Category: Weird Articles
Published on Friday, 07 March 2014 00:00
Bertie is not like any of the other regular owls you see out there. While other owls soar through the night enjoying the feeling of the wind beneath their wings, this three-year-old tawny owl loves nothing more than staying at home and helping his owner make a cup of tea. In fact, he is actually afraid of venturing outside and probably thinks of himself as a human rather than a bird.
This little feathered cutie shares a farmhouse with his owner Peter Middleton, and after his daily baths, he likes to dry his feathers by sitting on top of the kitchen counter. When Bertie is not welcoming guests with a happy hoot or lovingly preening them on the sofa, he is diligently hard at work at shredding letters in Peter's office.
Peter said that the domesticated owl, which he adopted after Bertie was found abandoned as a baby, hates the outdoors.
“He just doesn’t like going outside, I think it is agoraphobic. He’s not used it and he’s very comfortable in the house,” Peter remarked. “He’s been here for over three years and it totally and utterly domesticated now, bless him. Bertie wouldn’t last a couple of days out there.”
56-year-old Peter is an organic farmer in Northumberland, North East England who also runs Trewitley Owl Trust, a charity which looks after 50 rescued owls, so rest assure that he definitely knows what he is doing.
Bertie came to Peter from the local vets. “He arrived as a forlorn mud-covered chick with infection feet. He was in a very sorry state,” Peter recalled. “He spent the first two months of his life being cared for by the vets. He was just a tiny tennis ball-sized piece of fluff. He was becoming a bit of a liability as he was flying around, standing on top of the doors and watching everybody.”
When Bertie was first placed in Peter's care, Peter put him in an aviary separate from other owls, but Bertie was not too pleased with the arrangement.
“He was agitated and didn’t like it so I go a big dog’s cage on my back porch and put him inside there. He has a lovely view out of the window and hoots when anyone arrives. It is a bit like having a guard dog”, he said.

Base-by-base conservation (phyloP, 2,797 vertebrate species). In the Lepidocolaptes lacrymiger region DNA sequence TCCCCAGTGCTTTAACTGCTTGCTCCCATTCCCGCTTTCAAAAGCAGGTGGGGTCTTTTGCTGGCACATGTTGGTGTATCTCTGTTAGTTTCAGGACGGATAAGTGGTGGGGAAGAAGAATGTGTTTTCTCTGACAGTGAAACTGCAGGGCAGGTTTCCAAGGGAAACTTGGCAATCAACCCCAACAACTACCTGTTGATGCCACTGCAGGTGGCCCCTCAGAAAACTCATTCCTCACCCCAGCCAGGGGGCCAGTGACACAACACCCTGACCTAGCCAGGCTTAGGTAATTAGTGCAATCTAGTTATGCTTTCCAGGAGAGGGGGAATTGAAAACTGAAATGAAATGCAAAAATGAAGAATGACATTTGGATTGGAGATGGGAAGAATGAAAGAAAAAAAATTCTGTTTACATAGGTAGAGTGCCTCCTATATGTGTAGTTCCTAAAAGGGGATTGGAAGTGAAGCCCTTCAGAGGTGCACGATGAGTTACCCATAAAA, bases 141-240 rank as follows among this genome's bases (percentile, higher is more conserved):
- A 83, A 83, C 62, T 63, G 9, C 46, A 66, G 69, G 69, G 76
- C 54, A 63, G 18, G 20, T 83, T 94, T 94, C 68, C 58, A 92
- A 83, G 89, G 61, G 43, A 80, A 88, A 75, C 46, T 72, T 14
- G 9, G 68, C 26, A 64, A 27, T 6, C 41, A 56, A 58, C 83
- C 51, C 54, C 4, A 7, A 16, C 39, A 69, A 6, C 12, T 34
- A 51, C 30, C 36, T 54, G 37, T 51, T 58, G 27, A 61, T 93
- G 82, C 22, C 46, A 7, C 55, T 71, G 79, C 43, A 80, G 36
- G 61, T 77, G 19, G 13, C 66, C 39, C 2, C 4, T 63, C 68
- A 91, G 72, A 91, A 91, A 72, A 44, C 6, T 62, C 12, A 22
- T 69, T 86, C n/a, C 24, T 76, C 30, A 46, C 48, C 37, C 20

Peter's sister ho visits the farm often is always welcomed by Bertie with a special hoot reserved just for her.
“He’s very sweet actually, he’s a very gentle little bird,” Peter said.
“He likes his house and as far as he is concerned the farm is his home. The only thing that scares him is when there are helicopters flying above – he gets a bit frightened.”
Part of Bertie's daily activities include having a bath in a dog's bowl and then drying himself on top of the stove which is covered with a mat, Peter explained. His diet consists of day-old chicks and mice.
“He does what owls do best, he looks around, sleeps, eats and has a bath. He dries and preens himself on top of the aga – on top of the mat – because it is nice and warm for him. He has it all worked out,” Peter said.
Bertie, who should live for another 15 years, resides in the farm with a pet raven (which he has not yet met), and three dogs.
“He doesn’t come into contact with other owls and I don’t allow the pet raven to meet him as he’s very territorial and likes to be the center of attention,” Peter explained.
“Bertie is such a self-contained little animal, he stands on the back of the sofa and if anybody sitting on it, he will walk along and preen their hair. He likes to have contact with people.”
“He hoots at the dogs when we let them out but otherwise he ignores them.”
When Bertie is not busy with his bath or mealtimes, he follows Peter everywhere he goes which is predominantly his office.
Peter said: “He likes my office and either sits on my shoulder or sits on the windowsill and that way he has a lovely view onto open fields.”
“We often say how privileged we are to have him, he’s so gentle, you could trust him with a small child. Bertie is a wonderful animal.”
“He likes preening himself and he loves paper. He makes a mess in the office in no time by shredding paper. He’s also fascinated by glittery pencils,” he added.
“Owls by nature are fairly sedentary, Bertie is incredibly content sitting and watching the world go by.”